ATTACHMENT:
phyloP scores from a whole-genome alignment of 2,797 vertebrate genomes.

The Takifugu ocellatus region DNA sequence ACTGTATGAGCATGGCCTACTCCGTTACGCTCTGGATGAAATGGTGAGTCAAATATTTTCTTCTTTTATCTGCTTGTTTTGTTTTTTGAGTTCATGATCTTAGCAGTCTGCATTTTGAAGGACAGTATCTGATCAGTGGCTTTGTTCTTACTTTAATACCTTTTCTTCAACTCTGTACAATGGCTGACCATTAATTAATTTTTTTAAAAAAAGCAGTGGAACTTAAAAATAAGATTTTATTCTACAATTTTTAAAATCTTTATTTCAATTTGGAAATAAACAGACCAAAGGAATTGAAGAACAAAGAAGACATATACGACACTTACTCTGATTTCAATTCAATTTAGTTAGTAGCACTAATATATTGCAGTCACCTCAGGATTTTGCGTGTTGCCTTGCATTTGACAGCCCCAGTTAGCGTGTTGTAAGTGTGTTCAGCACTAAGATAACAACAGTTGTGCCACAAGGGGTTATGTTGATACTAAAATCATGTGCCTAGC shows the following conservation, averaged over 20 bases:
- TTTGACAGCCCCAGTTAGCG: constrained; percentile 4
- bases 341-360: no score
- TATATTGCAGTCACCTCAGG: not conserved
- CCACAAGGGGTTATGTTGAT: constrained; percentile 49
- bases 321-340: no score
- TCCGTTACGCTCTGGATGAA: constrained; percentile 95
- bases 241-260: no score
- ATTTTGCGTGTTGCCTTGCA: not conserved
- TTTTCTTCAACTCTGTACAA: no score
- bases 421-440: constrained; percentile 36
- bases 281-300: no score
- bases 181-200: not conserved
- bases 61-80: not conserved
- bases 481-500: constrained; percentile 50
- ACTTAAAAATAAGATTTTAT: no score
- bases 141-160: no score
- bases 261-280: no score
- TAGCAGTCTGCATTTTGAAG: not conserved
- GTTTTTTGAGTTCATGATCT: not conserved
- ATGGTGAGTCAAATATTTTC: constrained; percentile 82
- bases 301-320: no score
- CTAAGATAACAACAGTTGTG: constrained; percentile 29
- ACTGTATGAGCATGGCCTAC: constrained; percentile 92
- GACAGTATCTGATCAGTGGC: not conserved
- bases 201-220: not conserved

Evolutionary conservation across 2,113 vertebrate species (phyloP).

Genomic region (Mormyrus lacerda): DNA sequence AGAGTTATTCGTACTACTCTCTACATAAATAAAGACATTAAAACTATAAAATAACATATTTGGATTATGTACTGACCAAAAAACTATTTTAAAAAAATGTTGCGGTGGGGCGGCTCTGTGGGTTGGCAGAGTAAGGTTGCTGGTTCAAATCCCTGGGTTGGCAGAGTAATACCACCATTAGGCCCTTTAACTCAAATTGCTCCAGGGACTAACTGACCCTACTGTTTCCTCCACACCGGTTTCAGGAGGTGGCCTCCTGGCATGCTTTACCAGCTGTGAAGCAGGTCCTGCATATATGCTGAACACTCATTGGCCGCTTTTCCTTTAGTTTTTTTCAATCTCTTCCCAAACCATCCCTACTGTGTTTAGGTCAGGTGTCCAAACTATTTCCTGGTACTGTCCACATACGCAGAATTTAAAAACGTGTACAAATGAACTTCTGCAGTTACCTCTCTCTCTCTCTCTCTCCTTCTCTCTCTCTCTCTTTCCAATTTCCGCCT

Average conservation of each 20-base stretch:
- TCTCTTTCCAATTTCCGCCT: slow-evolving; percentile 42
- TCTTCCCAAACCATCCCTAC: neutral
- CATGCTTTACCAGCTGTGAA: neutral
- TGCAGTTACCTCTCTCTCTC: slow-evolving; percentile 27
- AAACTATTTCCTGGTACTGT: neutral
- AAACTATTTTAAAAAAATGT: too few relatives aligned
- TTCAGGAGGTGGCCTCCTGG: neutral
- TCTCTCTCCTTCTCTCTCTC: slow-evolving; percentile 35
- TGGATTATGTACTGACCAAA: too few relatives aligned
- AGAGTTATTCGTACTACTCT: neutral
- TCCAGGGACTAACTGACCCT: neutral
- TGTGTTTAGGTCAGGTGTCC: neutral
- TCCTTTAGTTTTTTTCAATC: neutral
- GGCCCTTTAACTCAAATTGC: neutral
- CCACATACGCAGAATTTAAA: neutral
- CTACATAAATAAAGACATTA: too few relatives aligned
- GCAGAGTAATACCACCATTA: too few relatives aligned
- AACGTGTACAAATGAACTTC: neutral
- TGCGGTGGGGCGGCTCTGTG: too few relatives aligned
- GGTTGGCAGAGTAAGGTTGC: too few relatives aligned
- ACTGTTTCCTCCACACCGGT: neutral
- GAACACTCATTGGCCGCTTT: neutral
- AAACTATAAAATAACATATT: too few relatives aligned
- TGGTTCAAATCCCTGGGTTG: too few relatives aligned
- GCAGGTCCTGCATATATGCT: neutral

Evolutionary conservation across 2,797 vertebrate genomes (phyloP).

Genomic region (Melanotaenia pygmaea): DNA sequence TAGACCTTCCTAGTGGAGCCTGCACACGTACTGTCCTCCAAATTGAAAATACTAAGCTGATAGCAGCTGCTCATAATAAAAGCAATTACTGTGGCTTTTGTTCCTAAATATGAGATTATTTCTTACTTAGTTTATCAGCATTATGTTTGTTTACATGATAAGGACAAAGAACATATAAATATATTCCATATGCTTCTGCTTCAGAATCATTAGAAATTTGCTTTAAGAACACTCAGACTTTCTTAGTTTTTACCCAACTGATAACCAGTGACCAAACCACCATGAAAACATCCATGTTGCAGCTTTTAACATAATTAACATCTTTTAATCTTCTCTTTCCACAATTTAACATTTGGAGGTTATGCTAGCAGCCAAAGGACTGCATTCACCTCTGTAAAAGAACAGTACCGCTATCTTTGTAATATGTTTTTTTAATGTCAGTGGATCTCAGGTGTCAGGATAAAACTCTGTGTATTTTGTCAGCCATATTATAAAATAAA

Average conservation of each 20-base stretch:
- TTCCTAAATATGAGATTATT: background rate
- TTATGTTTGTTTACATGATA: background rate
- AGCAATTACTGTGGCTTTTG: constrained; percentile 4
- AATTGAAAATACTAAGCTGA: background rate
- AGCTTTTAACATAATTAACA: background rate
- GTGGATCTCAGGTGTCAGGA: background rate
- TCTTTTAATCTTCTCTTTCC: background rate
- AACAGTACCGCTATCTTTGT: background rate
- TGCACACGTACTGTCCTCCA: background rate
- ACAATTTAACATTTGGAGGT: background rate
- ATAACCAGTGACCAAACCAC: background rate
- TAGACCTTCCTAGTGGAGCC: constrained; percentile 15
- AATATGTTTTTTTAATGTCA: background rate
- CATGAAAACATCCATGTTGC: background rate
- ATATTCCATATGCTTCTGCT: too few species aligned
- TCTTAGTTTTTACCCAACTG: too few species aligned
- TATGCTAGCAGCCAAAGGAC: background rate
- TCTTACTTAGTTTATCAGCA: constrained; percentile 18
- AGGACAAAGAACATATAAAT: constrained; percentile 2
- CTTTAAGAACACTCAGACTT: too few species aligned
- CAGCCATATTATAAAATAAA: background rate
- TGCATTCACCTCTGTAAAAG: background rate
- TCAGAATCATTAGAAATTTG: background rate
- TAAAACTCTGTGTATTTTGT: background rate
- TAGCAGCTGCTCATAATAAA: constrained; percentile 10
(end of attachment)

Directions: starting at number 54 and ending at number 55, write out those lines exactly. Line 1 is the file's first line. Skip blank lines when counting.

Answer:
- TGGTTCAAATCCCTGGGTTG: too few relatives aligned
- GCAGGTCCTGCATATATGCT: neutral